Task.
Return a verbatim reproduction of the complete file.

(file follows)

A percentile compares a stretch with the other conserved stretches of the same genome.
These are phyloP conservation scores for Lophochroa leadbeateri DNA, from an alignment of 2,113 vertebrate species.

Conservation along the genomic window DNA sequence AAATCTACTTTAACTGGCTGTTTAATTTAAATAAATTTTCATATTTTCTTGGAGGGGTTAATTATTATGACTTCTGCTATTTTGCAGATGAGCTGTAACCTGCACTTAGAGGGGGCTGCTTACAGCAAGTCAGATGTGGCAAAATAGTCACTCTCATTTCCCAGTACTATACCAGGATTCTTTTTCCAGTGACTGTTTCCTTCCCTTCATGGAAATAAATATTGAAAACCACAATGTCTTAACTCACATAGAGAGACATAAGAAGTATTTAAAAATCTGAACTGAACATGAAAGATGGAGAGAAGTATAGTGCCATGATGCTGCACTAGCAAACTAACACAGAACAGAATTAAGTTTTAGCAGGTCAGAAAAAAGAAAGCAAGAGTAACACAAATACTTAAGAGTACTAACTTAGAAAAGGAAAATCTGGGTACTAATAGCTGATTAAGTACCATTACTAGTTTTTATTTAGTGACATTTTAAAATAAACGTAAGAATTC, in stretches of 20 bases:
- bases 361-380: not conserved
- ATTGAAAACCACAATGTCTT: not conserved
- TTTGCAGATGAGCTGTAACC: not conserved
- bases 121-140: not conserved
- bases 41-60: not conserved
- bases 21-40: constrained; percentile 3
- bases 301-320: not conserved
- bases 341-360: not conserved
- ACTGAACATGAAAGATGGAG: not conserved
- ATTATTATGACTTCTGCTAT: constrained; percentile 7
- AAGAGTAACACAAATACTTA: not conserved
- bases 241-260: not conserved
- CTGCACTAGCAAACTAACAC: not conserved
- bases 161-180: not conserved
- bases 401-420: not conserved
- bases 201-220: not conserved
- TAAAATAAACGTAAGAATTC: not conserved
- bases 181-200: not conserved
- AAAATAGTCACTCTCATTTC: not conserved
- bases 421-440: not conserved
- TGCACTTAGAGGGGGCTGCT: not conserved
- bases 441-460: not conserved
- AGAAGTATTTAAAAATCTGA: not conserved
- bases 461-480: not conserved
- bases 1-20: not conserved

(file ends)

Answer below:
A percentile compares a stretch with the other conserved stretches of the same genome.
These are phyloP conservation scores for Lophochroa leadbeateri DNA, from an alignment of 2,113 vertebrate species.

Conservation along the genomic window DNA sequence AAATCTACTTTAACTGGCTGTTTAATTTAAATAAATTTTCATATTTTCTTGGAGGGGTTAATTATTATGACTTCTGCTATTTTGCAGATGAGCTGTAACCTGCACTTAGAGGGGGCTGCTTACAGCAAGTCAGATGTGGCAAAATAGTCACTCTCATTTCCCAGTACTATACCAGGATTCTTTTTCCAGTGACTGTTTCCTTCCCTTCATGGAAATAAATATTGAAAACCACAATGTCTTAACTCACATAGAGAGACATAAGAAGTATTTAAAAATCTGAACTGAACATGAAAGATGGAGAGAAGTATAGTGCCATGATGCTGCACTAGCAAACTAACACAGAACAGAATTAAGTTTTAGCAGGTCAGAAAAAAGAAAGCAAGAGTAACACAAATACTTAAGAGTACTAACTTAGAAAAGGAAAATCTGGGTACTAATAGCTGATTAAGTACCATTACTAGTTTTTATTTAGTGACATTTTAAAATAAACGTAAGAATTC, in stretches of 20 bases:
- bases 361-380: not conserved
- ATTGAAAACCACAATGTCTT: not conserved
- TTTGCAGATGAGCTGTAACC: not conserved
- bases 121-140: not conserved
- bases 41-60: not conserved
- bases 21-40: constrained; percentile 3
- bases 301-320: not conserved
- bases 341-360: not conserved
- ACTGAACATGAAAGATGGAG: not conserved
- ATTATTATGACTTCTGCTAT: constrained; percentile 7
- AAGAGTAACACAAATACTTA: not conserved
- bases 241-260: not conserved
- CTGCACTAGCAAACTAACAC: not conserved
- bases 161-180: not conserved
- bases 401-420: not conserved
- bases 201-220: not conserved
- TAAAATAAACGTAAGAATTC: not conserved
- bases 181-200: not conserved
- AAAATAGTCACTCTCATTTC: not conserved
- bases 421-440: not conserved
- TGCACTTAGAGGGGGCTGCT: not conserved
- bases 441-460: not conserved
- AGAAGTATTTAAAAATCTGA: not conserved
- bases 461-480: not conserved
- bases 1-20: not conserved